Removal of anti-Iran sanctions is a great opportunity for Iran – once the second-biggest producer in OPEC – to regain its share in the market and its position in the biggest oil organization in the world.
Iran has increased its oil production to 3.8 million barrels per day from 2.7 million barrels per day in the sanctions era.
Iran’s Oil Minister Bijan Namdar Zanganeh said on Monday oil exports have risen to 2.1 million barrels per day (mbd), bringing the country closer to its former position as the second biggest OPEC producer.
“Our crude oil and condensate exports have now reached 2.5 million barrels per day and crude oil (exports) have solely hit 2.1 mbd,” Zanganeh told the state television.
“To get back to our place as the second OPEC producer, we need time. Currently, we are even behind Iraq in terms of crude production but with the planning which has been made, we will achieve the position in the future.”
Zanganeh said sanctions cut Iran’s oil production by 1 mbd to about 2.7 million, which also saw the country’s oil and gas sectors languish through years of a major investment drought.
“Unfortunately over the past few years, no investment has been made in the country and in the oil and gas sectors,” he said through a video link from Iran’s oil-rich Khuzestan.
“We need to substantially invest in the oil industry because we have all the investment potentials in this sector.”
Iran exported about 2.2 mbd and its production was below 4 mbd in late 2011 before the sanctions were imposed.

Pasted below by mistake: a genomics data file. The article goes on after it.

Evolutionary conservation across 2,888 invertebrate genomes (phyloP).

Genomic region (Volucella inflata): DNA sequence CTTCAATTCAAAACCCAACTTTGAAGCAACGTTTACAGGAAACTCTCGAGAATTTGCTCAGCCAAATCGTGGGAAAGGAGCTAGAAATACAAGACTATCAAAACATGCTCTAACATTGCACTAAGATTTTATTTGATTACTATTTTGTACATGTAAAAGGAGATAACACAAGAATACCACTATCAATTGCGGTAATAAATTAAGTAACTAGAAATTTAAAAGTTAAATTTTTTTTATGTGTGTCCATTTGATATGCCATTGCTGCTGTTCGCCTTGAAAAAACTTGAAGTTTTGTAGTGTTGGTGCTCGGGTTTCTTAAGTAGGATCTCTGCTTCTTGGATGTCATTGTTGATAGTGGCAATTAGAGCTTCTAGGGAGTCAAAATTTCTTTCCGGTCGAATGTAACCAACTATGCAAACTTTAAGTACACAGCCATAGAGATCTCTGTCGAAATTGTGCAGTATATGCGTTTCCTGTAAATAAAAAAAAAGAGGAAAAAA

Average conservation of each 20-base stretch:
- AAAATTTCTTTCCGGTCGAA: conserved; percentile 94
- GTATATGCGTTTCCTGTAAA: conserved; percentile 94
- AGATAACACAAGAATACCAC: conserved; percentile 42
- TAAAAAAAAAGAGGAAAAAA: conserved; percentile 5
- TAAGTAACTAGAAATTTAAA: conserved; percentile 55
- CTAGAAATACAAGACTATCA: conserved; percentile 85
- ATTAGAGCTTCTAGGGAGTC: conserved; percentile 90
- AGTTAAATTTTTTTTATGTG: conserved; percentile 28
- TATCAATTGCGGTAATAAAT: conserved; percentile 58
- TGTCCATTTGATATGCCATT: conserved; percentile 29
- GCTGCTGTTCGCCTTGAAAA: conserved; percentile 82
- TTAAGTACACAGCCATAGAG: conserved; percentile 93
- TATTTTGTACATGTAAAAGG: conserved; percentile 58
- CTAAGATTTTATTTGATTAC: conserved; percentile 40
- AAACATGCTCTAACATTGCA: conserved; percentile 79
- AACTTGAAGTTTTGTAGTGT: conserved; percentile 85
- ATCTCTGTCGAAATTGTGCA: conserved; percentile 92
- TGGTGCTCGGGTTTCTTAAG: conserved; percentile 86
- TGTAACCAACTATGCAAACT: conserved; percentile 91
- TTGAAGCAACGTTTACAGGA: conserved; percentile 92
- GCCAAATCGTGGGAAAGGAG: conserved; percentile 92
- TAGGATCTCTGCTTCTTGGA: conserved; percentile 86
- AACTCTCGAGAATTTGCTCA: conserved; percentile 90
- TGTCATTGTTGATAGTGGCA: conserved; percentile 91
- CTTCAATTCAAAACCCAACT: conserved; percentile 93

The Oil Ministry is currently awaiting the Parliament’s approval of a new oil contract model which the country has been working on for the past two years.
Managing Director of the National Iranian Oil Company Ali Kardor said Iran will invite international oil companies to submit bids in October under the long-awaited new contract model, known as Iran Petroleum Contract (IPC), for energy investors.
The government will invite companies to bid to develop the South Azadegan field on Iran’s southwestern border with Iraq during the week of Oct. 14-20, Kardor said, according to IRNA.
The company expects to sign three contracts worth a total of $10 billion by March 2017, he said.
“We are calling for technical documents for a tender offer under the framework of the new oil contract model,” Kardor said. “We will begin sending letters to international oil companies to inform them of the relevant issues next week.”
Iran’s cabinet approved the new oil and natural gas contract model on Aug. 3, hoping to attract as much as $50 billion a year in foreign investment. Big oil companies from Europe and Asia, including France’s Total SA and Eni SpA of Italy, have expressed interest in developing Iran’s under-utilized reserves since sanctions were eased in January.
The oil minister has said priority will be given to investment in jointly-owned oil and gas fields.
Zanganeh mentioned oil and gas fields shared with Iraq, including Yaran, Azadegan and Yadavaran.
He said crude production from those fields has risen to 215,000 bpd from 70,000 bpd in 2013, holding hope that the figure will touch 300,000 bpd by the end of the current Iranian year in March 2017.
“At the moment, we are on par with Iraq in terms of oil production from joint fields but we are trying to raise this figure to 700,000 barrels per day in the next two or three years,” Zanganeh added.